Java and Knowledge Management: Part Two
Continuing the brief review we started in the last issue about resources on Java and knowledge management, we focus on books for advanced users and two software programs.
Now for the advanced entries:
1. Anuff, Ed. "The Java Sourcebook." ISBN 0-471-14859-8
2. Daconta, Michael C. "Java for C/C Programmers." ISBN 0-471-15324-9
3. Flanagan, David. "Java in a Nutshell: A Desktop Quick Reference for Java Programmers." ISBN 1-56592-183-6
This group is a mixed bag, all valuable for advanced users with different backgrounds. The easiest to recommend is Daconta's work, specifically geared to C/C programmers who will find the transition to Java nearly seamless. Flanagan's book is a must resource, one of those that somehow finds a spot on the already overcrowded desktop of any programmer. Anuff's effort is the most basic, excellent for those without a background in object-oriented languages and who need a refresher on compilers, interpreters, classes, methods, etc. To use any of these books productively you need to get the latest version of the JDK, or Java Development Kit, for your specific platform (1.0.2 Java Developers Kit for SPARC Solaris, Windows NT/95 and 1.0 for Apple Macintosh). You find it at http://java.sun.com/java.sun.com/general-binary-license.html.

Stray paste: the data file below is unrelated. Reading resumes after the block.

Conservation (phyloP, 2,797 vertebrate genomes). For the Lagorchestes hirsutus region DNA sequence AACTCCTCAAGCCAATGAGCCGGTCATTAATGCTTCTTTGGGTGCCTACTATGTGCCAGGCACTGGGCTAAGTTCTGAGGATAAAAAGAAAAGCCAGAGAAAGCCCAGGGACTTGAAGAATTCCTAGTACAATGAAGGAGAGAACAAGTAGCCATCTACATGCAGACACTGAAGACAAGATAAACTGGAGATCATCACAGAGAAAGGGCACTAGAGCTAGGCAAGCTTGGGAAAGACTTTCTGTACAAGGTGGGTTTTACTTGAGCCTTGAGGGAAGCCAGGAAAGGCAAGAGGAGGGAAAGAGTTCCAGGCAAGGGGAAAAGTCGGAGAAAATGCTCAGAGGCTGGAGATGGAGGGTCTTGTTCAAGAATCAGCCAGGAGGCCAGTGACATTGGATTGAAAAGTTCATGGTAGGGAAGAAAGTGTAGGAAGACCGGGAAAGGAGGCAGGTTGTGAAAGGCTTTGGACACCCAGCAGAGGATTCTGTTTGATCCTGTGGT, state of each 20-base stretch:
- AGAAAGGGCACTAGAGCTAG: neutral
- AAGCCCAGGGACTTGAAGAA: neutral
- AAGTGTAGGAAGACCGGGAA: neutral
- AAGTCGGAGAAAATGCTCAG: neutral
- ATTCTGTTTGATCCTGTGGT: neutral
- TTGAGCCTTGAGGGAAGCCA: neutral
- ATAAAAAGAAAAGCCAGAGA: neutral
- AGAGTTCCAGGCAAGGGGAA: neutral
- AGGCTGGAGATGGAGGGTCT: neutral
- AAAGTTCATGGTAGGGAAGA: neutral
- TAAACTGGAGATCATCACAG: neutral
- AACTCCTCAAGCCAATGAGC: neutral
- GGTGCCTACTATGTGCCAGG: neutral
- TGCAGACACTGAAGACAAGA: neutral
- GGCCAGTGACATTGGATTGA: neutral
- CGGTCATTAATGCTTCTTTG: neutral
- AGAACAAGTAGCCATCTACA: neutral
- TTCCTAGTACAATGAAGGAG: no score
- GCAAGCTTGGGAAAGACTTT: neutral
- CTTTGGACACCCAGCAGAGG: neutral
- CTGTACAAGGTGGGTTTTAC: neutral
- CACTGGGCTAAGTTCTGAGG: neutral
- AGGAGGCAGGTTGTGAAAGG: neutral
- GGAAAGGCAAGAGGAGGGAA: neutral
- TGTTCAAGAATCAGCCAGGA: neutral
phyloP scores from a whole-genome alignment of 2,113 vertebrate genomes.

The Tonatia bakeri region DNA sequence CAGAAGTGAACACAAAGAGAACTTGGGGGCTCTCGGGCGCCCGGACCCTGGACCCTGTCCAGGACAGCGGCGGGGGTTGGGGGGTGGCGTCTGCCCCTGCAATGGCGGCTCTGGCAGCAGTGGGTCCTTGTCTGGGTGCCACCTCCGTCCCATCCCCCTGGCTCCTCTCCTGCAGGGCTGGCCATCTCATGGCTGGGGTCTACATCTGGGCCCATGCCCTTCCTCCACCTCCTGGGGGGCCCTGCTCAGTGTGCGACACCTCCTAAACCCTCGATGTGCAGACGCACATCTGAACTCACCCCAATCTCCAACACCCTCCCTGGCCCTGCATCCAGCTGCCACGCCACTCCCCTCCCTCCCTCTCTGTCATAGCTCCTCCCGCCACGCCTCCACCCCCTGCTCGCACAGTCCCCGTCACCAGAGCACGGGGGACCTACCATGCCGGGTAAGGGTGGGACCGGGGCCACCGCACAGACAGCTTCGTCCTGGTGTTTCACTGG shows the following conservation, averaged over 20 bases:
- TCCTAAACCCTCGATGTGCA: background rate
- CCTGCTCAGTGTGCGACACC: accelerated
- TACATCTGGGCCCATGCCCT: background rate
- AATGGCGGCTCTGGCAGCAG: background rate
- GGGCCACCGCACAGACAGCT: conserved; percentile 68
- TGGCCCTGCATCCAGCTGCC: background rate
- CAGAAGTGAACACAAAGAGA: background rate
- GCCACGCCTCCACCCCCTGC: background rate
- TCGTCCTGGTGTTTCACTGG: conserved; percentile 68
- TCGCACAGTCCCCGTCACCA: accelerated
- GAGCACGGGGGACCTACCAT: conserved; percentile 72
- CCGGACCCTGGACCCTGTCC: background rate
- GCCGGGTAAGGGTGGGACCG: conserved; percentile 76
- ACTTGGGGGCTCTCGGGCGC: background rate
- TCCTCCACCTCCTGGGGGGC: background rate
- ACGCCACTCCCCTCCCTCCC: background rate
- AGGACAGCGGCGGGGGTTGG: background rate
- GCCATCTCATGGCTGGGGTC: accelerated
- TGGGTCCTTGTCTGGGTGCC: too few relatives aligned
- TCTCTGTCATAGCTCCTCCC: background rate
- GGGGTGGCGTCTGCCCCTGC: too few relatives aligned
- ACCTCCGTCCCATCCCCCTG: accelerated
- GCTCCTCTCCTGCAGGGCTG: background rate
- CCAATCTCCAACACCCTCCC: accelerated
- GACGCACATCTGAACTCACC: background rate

Also in this advanced category, though not a book but a software program, is Symantec's Caf? 1.2 for Windows 95 and Windows NT. Using Caf?'s tools, Java programmers can create and debug applets and applications entirely inside the Windows environment. The program includes JDK version 1.0.2 with the Java class library source code and samples. Readers can find changes in the Symantec program since its release at http://cafe.symantec.com/. All users interested in the Java language should seriously review this URL: http://java.sun.com:80/products/JDK/CurrentRelease/api/preface.html.
For example, using an askSam template, I can import my Eudora e-mail and then create a database of the messages, index it and search for URLs of interest. This works extremely well on a content-heavy discussion group like Gleason Sackman's Net-Happenings list of new Web sites in digest form (net-happenings@lists. internic.net). Recently, a two-day list carried 58 new entries! The program also contains a word processor, report writer and mail merge. But you will need to read the documentation on this feature-rich application.
John Makulowich writes, talks and trains on the Internet. You can reach him at firstname.lastname@example.org. The URL for his home page is http://www.cais. com/makulow/